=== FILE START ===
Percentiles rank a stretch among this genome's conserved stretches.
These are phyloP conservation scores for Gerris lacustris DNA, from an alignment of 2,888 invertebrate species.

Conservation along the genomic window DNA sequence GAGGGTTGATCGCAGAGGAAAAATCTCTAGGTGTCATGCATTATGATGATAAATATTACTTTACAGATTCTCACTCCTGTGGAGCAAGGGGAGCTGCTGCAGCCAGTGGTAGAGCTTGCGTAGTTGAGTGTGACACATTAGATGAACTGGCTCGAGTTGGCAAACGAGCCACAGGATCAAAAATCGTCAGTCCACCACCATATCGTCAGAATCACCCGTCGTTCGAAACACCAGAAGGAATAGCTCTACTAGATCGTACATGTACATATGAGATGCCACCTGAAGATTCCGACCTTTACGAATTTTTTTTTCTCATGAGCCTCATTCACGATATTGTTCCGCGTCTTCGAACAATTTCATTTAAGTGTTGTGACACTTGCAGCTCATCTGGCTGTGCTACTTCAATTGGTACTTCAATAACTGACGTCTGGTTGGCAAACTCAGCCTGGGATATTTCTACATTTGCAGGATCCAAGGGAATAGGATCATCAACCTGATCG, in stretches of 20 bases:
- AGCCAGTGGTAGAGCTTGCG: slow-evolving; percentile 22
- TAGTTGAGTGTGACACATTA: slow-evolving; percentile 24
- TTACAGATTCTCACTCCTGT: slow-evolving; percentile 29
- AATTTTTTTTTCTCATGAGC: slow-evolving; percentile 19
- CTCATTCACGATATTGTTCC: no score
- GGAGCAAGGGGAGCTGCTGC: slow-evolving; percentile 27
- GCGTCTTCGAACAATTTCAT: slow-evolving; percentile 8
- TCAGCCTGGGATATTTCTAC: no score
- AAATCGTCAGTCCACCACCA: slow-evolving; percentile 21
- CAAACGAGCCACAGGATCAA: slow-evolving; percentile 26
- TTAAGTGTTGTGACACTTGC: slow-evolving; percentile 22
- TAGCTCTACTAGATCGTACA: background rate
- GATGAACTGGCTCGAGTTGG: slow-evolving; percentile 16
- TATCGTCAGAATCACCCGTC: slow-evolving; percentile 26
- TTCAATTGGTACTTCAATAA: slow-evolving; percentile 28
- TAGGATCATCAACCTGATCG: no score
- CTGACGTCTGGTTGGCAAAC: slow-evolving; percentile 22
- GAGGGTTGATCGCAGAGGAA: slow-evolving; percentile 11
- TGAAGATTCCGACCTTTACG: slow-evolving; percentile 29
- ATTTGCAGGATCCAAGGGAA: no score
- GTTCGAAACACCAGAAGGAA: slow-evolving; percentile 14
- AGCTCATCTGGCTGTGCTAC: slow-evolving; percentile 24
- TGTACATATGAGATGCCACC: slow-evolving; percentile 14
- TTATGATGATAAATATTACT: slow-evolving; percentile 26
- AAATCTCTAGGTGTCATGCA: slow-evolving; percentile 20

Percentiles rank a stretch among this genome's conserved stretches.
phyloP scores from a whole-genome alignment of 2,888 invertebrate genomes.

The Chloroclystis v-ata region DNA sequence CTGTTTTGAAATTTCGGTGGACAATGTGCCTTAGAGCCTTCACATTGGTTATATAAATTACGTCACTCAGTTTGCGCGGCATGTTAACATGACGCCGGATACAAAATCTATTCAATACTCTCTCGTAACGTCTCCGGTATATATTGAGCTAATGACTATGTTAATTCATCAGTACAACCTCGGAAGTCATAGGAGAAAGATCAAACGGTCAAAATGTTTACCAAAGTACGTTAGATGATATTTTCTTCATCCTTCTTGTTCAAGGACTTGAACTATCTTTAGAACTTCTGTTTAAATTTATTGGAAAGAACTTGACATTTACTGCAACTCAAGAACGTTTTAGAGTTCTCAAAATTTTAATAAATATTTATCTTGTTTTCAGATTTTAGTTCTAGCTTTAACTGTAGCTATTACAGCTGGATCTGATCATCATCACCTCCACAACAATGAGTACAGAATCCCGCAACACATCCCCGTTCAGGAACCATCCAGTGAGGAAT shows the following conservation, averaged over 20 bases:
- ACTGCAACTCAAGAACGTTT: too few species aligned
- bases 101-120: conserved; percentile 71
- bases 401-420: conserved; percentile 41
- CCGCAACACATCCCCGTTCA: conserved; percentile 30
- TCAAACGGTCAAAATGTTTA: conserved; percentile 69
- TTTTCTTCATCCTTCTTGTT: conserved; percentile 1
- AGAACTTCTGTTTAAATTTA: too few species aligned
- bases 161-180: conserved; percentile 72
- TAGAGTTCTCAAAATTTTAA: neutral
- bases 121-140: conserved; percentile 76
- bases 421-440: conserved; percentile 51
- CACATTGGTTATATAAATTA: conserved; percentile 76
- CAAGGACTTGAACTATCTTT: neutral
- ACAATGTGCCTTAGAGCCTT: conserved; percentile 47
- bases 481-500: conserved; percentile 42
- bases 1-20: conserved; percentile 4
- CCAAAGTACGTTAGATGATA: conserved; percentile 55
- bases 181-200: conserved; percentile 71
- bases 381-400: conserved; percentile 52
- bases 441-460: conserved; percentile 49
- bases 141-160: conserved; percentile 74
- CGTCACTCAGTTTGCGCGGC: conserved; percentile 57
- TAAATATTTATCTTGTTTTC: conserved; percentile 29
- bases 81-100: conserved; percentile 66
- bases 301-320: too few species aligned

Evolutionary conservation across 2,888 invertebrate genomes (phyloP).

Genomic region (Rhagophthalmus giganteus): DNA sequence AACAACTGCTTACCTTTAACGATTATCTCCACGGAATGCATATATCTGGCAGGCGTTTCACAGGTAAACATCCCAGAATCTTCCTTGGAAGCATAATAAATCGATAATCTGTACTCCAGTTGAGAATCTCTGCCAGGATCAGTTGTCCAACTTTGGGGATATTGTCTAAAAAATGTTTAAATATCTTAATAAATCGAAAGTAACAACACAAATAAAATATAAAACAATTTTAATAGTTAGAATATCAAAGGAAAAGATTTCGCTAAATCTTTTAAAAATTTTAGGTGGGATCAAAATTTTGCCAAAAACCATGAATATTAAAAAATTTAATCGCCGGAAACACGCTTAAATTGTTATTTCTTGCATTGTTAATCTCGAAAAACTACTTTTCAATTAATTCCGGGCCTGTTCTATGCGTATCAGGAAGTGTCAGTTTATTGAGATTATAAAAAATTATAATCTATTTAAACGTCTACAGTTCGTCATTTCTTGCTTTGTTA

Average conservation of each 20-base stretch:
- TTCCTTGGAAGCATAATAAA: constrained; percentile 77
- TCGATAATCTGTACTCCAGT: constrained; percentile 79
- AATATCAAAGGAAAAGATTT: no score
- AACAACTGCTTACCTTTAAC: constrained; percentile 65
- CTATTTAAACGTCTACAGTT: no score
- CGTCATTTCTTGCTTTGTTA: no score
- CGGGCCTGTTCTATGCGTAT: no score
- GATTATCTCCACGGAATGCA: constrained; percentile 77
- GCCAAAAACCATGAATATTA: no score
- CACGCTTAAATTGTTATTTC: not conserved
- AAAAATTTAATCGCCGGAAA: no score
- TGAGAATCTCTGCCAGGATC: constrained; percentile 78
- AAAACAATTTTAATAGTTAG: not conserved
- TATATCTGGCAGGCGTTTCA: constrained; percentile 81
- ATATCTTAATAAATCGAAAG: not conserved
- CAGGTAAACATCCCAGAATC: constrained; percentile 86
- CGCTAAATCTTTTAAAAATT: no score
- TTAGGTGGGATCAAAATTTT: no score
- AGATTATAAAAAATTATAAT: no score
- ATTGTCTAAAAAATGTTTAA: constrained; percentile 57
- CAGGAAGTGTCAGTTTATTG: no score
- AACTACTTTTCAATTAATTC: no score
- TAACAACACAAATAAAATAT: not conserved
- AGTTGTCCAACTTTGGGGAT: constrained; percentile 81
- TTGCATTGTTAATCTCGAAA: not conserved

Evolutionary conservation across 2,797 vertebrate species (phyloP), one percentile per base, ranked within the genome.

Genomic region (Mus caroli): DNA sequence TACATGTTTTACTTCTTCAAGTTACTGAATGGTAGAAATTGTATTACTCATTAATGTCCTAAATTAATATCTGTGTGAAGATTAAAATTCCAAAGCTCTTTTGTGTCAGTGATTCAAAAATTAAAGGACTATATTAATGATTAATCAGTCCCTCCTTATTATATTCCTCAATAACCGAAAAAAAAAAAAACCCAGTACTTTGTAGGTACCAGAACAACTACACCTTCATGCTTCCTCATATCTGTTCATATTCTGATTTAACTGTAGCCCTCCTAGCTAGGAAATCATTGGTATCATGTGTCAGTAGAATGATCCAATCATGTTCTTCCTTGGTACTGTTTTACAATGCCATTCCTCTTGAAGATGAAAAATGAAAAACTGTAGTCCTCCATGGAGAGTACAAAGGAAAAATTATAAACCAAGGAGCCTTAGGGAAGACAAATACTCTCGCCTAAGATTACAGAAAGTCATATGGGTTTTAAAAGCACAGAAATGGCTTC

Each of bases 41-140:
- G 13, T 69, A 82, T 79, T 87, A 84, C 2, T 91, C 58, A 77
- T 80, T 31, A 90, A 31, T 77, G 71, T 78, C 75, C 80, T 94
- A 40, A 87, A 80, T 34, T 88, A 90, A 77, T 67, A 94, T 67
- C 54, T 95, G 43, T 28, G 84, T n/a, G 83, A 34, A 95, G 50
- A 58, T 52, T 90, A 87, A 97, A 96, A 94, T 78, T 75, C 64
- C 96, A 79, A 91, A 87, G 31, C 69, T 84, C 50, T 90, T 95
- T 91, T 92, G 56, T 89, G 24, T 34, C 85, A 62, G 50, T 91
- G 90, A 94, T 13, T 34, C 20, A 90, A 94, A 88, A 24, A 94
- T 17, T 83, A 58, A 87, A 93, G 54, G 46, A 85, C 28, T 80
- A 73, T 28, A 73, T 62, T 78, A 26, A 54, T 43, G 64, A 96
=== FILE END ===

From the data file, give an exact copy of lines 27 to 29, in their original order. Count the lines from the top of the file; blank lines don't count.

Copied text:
- TTATGATGATAAATATTACT: slow-evolving; percentile 26
- AAATCTCTAGGTGTCATGCA: slow-evolving; percentile 20

Percentiles rank a stretch among this genome's conserved stretches.